Wednesday, February 27

Sam Colt's Invention


By Art Cashin

On this day (-2) in 1836, the government of the United States granted a patent on a device that would become the prototypical American weapon. And, by accident, its development would become a prototypical story of American invention.

The patent, of course, was awarded to Samuel Colt for his "single barrel pistol with a six chamber revolving breech." You and I (as well as Hoppy, Roy and Gene) knew it as a "six shooter." Colt's idea was not entirely unique. Several patents for revolvers had been granted earlier (one of the earliest was for a "12 shooter" but it, like the others, didn't work well). But Colt, who was 22 when he got the patent, showed his gun was practical (and at the was the only way a man on horseback could get several shots off successfully).

Therefore, it seemed like a good idea and Colt found backers who helped him open "The Patent Arms Company" in Paterson, N.J. But despite rave notices for the weapon, sales were slow and the factory closed in 1842. Colt slipped closer to bankruptcy. Then in 1846, fate took another weird turn.

The U.S. was going to war with Mexico. And the Texans they were fighting for, suggested to the American Secretary of War that many of them were very happy with Mr. Colt's six shooter. So the Secretary of War ordered lots of them. That left Mr. Colt with several problems. 1) He had no factory. 2) He didn't have a six-shooter left to his name. He attacked the second one first. He advertised for samples of his own gun. Gun owners thought the ads meant the revolver was now a collector's item… they refused to sell. Colt was reduced to hiring a gunsmith to work from Colt's own original diagrams (with suggestions from the famous Texas Ranger - Sam Walker).

Finally.....when they had developed a prototype…..Colt needed to hurry things up. So he hired…..who else.....the son of Eli Whitney to implement the concepts of mass production and interchangeable parts. Within a decade the Colt .44 was the gun that was winning the West.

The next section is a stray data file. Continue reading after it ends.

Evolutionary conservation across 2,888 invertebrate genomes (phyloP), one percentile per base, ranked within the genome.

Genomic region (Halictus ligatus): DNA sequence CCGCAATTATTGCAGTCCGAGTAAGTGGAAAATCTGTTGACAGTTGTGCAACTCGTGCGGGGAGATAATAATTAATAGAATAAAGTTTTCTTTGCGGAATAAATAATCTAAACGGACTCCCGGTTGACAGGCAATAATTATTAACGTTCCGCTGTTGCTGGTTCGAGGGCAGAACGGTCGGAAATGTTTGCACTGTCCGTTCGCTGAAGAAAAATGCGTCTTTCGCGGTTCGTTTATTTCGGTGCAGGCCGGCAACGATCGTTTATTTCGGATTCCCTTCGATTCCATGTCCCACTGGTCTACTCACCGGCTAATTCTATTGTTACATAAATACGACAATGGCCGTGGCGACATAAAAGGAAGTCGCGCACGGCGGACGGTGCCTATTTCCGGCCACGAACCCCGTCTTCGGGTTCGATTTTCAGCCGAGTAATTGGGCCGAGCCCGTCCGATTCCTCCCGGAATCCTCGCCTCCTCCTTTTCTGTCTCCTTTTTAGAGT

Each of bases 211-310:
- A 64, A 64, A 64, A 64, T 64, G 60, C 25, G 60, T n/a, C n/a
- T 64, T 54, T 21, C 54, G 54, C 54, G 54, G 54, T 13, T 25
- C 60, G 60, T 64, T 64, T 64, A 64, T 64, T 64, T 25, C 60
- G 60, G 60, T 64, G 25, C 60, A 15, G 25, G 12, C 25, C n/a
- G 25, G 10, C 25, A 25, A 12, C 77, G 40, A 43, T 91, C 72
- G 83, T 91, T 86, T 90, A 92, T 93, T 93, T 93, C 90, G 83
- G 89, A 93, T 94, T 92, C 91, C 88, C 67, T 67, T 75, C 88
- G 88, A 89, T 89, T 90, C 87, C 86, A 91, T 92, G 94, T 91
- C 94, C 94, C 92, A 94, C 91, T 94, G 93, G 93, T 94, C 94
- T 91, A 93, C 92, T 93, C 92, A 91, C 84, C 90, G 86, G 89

To celebrate go to some place with a swinging door and order six shots of red eye. And tell the surly looking guy with a facial tic and a mustache (down at the end of the bar), the immortal words of Hopalong Cassidy. "No matter how loud or how fierce the guy behind a rock sounds, if you count the bullets, when he's out of ammunition he's out of luck." Thanks Hoppy!

Many thanks to Mr. Cashin and UBS Financial Services who graciously allow his historical musings to be republished on this site. To enjoy more of Art's posts simply click on "Cashin's Comments" in the label section on the sidebar.

Friday, February 22

Washington's Birthday, It's All Clear Now

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By Grant Davies

On this day, February 22, (minus one year and eleven days) in 1732, George Washington was born in Virginia. Well..maybe.

Let's start over again. On February 11, 1731, George Washington was born in Virginia.

And that's why we celebrate his birthday on the third Monday in February, which mathematically cannot occur any later than the 21st. So, as shocking as it may be to observers of  government efficiency, it's a certainty that the country will never celebrate on his actual birthday. Or even his alternate birthday.

And if you are wondering about the year difference, don't blame me, call your congressman. I got the info from an official government site, so it can't be wrong. (I'm a little confused about that.)

Don't panic if you're confused too, we're going to sort this all out for you so you can celebrate it properly on "Presidents Day", which of course doesn't actually exist. Not officially anyway. And as long as we're on the subject, Washington's birthday doesn't count as an official national holiday.

Heck, I'm still confused and I'm the one writing this clarification. So just to be clear, or less un-clear, let's get this all down in bullet points. Just don't use the bullets on me.